5 Fundamental Basics to Manage the Business

5 Fundamental Basics to Manage the Business
5 Fundamental Basics to Manage the Business

You may have started your own business for a variety of reasons. Perhaps you have created something that can really help people, and your passion has driven you to launch a great new startup. Maybe you are driven solely by the potential profitability of your business venture. There’s nothing wrong with that. Maybe your talent and skill in a specific area has brought you to a position of leadership, and now you have gone out on your own to make the most of your abilities. You have passion, talent, and drive to spare. The question is, do you have a grasp on the fundamentals of managing a business? Can you lead people? Do you understand how to market both yourself and your products and services? What is your level of experience with strategic planning? How will you leverage the profit you make in the best way possible? Successful business management takes a lot of skill and knowledge. Some of which you may not have right now.

5 Fundamental Basics to Manage the Business
5 Fundamental Basics to Manage the Business

Don’t be discouraged. There have certainly been passionate and talented people who managed to start businesses that turned into empires without a lot of formal business management training. You can become one of these people as well. You just have to commit yourself to learning about the management side of owning a business. Let’s start with 5 basic fundamentals. You won’t learn everything you need to know, but you will learn enough to get started. From here, you can decide to educate yourself further. You can also use this information to help you understand what you should expect if you hire or contract with people to manage these important business areas for you.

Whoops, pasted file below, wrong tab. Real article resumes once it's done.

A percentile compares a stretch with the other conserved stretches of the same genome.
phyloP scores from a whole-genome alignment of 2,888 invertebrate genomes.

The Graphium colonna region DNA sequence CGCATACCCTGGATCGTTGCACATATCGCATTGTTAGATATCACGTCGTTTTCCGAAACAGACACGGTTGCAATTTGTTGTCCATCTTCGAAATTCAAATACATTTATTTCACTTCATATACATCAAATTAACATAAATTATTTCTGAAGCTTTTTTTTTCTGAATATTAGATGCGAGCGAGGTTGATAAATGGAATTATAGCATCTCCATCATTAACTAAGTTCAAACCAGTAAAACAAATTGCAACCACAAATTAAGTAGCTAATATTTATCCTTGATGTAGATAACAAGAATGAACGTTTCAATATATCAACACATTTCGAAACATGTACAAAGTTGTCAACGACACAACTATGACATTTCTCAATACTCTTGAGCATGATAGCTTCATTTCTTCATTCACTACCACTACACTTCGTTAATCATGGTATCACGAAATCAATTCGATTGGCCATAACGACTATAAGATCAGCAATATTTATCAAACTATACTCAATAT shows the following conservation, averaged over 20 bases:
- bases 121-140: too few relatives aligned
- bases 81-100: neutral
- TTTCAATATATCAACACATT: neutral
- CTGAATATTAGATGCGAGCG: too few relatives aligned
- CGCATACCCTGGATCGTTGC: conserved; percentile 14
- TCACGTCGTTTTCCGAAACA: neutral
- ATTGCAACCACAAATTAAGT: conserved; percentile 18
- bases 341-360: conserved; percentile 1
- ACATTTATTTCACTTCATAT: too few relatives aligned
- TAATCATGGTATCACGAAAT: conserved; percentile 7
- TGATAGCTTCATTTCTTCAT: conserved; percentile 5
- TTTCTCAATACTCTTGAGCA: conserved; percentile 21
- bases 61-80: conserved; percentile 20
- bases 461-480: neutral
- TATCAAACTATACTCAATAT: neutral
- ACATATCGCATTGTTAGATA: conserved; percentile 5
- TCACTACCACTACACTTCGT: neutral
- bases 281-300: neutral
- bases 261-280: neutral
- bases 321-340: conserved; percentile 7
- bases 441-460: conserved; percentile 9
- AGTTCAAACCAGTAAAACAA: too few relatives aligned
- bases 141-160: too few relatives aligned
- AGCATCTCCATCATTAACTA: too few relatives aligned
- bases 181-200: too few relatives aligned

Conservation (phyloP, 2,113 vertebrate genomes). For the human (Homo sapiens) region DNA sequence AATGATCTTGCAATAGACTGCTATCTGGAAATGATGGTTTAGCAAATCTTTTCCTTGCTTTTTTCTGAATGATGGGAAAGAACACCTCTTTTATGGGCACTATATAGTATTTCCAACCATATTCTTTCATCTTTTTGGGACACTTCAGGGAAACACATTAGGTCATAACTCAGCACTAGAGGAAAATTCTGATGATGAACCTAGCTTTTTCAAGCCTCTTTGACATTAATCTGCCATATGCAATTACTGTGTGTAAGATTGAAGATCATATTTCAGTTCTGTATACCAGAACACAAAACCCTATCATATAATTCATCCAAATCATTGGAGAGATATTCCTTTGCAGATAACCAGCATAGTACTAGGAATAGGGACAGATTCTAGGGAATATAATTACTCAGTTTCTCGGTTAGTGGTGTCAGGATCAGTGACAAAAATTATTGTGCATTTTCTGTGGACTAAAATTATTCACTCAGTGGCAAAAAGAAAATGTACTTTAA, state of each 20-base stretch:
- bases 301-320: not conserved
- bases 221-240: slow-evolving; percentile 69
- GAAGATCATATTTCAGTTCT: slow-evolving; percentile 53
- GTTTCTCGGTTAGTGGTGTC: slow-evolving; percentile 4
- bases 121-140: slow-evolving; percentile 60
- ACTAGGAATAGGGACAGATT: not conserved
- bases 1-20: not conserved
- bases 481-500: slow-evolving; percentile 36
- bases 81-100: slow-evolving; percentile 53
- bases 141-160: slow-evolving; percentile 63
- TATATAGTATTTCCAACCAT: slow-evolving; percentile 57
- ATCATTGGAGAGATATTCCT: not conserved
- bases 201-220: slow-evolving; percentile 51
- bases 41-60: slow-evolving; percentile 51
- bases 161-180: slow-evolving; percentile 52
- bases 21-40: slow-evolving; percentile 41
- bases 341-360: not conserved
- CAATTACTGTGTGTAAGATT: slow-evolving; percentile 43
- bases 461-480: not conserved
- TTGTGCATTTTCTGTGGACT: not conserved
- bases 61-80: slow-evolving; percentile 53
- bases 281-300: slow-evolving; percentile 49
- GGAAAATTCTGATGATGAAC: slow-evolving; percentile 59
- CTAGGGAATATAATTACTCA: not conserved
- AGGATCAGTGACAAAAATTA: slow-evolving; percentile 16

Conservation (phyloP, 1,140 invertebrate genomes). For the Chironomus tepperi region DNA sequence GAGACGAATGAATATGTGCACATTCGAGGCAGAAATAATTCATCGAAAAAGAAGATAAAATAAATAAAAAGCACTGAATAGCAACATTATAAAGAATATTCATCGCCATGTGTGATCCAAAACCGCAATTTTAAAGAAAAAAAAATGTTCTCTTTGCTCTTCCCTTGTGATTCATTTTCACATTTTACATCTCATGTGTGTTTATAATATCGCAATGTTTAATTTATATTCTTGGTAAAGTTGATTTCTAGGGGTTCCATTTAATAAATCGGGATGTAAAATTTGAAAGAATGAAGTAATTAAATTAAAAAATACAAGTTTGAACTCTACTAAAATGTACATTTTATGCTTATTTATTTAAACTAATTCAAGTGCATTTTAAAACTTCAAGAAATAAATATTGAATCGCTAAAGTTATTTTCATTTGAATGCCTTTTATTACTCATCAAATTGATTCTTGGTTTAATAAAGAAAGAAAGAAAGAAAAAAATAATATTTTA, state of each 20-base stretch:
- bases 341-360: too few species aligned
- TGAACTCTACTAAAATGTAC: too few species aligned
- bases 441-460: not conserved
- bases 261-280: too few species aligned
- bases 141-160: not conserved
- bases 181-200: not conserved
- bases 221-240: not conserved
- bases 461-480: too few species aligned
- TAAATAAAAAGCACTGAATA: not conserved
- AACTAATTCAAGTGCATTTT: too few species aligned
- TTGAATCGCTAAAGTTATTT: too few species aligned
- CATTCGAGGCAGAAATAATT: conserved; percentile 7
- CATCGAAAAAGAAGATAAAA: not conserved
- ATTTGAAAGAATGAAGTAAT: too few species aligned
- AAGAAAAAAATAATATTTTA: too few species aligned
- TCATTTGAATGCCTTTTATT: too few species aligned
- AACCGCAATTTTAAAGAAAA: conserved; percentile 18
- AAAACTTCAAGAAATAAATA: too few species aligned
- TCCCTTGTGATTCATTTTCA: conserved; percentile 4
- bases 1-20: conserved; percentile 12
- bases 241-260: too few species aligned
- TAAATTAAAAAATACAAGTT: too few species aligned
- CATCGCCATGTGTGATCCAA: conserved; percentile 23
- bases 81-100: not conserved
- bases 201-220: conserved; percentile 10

5 Fundamental Basics to Manage the Business

  1. Operations Management

This is the business area that deals with production, quality assurance, shipping, receivables, logistics, supply chain management, capacity planning, inventory, and a variety of other business areas. If your business was a machine, the area of operations would essentially be all of the moving parts that keep that machine running. In order to be successful as an operations manager, you have to be super organized, able to communicate with a variety of people in and outside of your organization and have the ability to keep an extremely complex yet organized schedule. If you have a high growth startup, be prepared for operations management to become more complex the bigger you get.

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Action Steps: Don’t be afraid to outsource some of these responsibilities to third parties. You might also consider hiring a COO with a proven track record.

  1. Human Resources

The people working for you are your biggest asset. In order to get the most out of them, you need great leadership skills. You also need to have the ability to understand people, and what motivates them. The better you are able to help your employees develop their skills and talents, the happier they will be, and the more productive they will be.

That is, of course, only one aspect of human resources. In addition to people development, you have to manage a benefits plan, put a payroll system into place, develop employee policies, and adhere to state and federal regulations. You also have to purchase and maintain appropriate workmen’s compensation and liability insurance, establish a retirement plan, and plan any enrichment or training programs your employees might need. Finally, there is recruiting, hiring, and, unfortunately, terminating employees.